‘Long and short hanging clothes, randomly mixed so the bottom edges are at varying heights, like a cityscape in reverse, is one of the main causes of a closet looking cluttered, even when there is room to spare.
‘I like to hang dresses together, tops together, longer tops together, pants together, etc, and arrange them so they flow from one end of the closet to the other, shortest to longest.’
5. Items that aren't to do with dressing
Your closet storage should be reserved for getting dressed and the occasional related items such as luggage for traveling (which you will pull out handout clothes into, etc.), says Gabriella Dyson, Solved section editor for Homes & Gardens. Anything else is surplus to purpose and will get in the way of the closet's main function.
The issue with storing everything from your sporting equipment to your spare towels and linens in with your clothes goes beyond making your closet look cluttered too, she adds. It makes your closet more overwhelming and makes getting dressed in the morning more difficult, meaning you are less likely to enjoy your clothes and feel worse about yourself overall.
Try to find alternative storage for bulky items, such as organizing under-stairs storage or repurposing a hallway closet.
Gabriella Dyson is Head of Solved at Homes & Gardens, editing and writing practical advice for homeowners in the process of cleaning, decluttering, or attempting home improvements and DIY projects. Gabriella previously worked on Homebuilding.com, writing features about issues surrounding historic and listed building projects.
6. Mixing seasonal items
'If you want to make your closet more uniform and less cluttered, taking things out and putting them into storage is one of the best ways to go about it,' says Amélie Saint-Jacques, professional organizer. Leaving everything together will confuse the eye and make your closet look cluttered, she explains.
‘Things that are not used in the current season can be stored further back or at the end of a rail if you need to organize a closet without seasonal storage, but you need to remember to rotate them out seasonally to keep your closet looking best,’ she urges.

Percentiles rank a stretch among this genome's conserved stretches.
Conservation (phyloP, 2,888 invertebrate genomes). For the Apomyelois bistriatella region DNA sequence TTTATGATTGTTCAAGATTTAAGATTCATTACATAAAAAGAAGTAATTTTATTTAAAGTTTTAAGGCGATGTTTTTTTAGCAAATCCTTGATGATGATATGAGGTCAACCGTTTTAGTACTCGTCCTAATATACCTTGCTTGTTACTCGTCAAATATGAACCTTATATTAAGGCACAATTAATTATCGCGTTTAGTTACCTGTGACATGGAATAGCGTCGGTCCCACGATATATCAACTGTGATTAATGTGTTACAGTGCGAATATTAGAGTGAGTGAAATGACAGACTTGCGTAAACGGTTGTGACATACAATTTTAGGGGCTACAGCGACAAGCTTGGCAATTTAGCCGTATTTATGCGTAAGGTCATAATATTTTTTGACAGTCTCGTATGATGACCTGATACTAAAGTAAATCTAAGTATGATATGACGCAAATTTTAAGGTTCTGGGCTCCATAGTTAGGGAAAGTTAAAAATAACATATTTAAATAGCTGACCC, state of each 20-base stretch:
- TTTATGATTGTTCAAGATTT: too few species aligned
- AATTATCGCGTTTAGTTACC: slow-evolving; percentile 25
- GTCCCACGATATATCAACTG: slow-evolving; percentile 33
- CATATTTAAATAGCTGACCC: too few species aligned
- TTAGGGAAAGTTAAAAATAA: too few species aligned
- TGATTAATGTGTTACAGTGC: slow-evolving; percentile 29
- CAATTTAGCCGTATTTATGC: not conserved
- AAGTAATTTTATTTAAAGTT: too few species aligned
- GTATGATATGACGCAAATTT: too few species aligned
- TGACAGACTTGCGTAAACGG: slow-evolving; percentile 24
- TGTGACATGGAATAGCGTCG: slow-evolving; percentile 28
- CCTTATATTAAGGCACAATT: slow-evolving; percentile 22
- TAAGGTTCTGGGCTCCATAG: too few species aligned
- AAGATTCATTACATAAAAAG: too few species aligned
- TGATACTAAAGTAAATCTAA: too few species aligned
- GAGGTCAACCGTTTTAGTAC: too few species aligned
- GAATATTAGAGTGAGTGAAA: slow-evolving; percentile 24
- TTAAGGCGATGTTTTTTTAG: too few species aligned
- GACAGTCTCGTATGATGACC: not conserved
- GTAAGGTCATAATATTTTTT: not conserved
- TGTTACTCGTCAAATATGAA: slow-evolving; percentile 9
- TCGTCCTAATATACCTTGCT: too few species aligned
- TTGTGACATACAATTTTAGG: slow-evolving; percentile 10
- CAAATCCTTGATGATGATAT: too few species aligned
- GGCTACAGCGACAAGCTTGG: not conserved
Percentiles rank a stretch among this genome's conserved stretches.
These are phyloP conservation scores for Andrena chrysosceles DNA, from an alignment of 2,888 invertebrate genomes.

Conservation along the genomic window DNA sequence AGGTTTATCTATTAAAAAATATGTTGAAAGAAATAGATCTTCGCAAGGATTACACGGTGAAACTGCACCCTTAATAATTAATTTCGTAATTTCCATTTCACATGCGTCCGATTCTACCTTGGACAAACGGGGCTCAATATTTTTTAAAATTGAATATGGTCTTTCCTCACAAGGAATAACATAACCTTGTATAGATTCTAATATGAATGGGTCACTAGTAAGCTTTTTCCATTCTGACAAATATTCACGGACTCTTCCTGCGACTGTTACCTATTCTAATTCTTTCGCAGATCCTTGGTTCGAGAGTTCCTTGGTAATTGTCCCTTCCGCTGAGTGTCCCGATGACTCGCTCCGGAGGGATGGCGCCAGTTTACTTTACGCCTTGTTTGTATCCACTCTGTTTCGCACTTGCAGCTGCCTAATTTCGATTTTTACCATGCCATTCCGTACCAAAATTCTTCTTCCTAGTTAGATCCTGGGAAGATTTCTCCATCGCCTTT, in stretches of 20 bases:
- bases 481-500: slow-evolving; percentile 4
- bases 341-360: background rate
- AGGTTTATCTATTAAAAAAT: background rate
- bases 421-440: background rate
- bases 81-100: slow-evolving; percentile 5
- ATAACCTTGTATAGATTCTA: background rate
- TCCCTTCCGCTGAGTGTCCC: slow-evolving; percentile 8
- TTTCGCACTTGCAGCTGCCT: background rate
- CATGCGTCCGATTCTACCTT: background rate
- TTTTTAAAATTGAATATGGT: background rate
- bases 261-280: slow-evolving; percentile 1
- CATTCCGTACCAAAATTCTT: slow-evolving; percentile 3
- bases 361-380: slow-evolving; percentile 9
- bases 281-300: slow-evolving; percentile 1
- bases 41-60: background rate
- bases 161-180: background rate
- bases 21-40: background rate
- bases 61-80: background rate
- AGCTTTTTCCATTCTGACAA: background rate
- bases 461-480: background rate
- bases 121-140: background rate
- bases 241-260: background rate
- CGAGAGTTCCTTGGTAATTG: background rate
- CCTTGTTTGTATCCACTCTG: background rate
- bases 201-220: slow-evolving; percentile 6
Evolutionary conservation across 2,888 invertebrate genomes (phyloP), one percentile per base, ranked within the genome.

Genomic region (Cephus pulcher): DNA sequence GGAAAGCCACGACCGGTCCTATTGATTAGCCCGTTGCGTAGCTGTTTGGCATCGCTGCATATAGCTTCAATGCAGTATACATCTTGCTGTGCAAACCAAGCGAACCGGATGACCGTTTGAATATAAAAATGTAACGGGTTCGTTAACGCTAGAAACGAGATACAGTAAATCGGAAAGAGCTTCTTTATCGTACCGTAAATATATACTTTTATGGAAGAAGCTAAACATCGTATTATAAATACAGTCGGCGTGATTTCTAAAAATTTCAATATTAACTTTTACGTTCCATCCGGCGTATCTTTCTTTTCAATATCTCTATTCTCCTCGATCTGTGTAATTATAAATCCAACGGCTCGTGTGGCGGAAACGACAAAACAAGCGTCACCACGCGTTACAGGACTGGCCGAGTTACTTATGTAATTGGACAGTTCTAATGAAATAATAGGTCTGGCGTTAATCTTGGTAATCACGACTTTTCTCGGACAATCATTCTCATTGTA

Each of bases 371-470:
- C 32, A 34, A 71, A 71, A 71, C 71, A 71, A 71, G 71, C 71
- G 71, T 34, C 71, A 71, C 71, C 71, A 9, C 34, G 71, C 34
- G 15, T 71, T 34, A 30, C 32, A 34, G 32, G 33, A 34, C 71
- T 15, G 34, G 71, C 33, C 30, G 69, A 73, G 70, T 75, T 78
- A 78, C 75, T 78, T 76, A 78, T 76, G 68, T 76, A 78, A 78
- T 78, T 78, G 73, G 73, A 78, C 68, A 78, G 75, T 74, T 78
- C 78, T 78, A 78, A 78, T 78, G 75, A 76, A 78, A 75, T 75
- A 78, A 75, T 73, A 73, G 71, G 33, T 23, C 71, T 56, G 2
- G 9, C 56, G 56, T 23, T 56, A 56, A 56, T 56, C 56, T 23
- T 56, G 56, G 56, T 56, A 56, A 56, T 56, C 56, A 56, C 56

How many items of clothing should you own?
How many pieces of clothing you own is subjective and depends largely on your style and the size of your closet. Ideally, you do not want your closet to be overflowing, so try to maintain your selection by using the one-in, one-out method, or restyling pieces to use them for multiple outfits. When your closet becomes difficult to use because you are fighting against a full rail, consider decluttering a little to make some functional space.
What makes a bedroom look cluttered?
Besides having the obvious items lying around everywhere, a bedroom will look cluttered if you have too much furniture in the space, or furniture that is too large for the space, reducing the amount of free floor space you can see and use. Ideally, you want to keep at least 36” between pieces of furniture to give yourself ample room to move around. Any less than this in several places, and the room will begin to look cramped.
If your closet looks cluttered, consider trying to organize a closet without buying anything to make use of anything you already have and avoid adding anything new. Buying organizers without decluttering and measuring the space and items first is like putting sellotape on a burst pipe – it will only overflow and become cluttered again.
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Chiana has been at Homes & Gardens for a year, having started her journey in interior journalism as part of the graduate program. She spends most of her time producing content for the Solved section of the website, helping readers get the most out of their homes through clever decluttering, cleaning, and tidying tips – many of which she tests and reviews herself in her home in Lancaster to ensure they will consistently deliver for her readers and dabbles in the latest design trends. She also has a first-class degree in Literature from Lancaster University.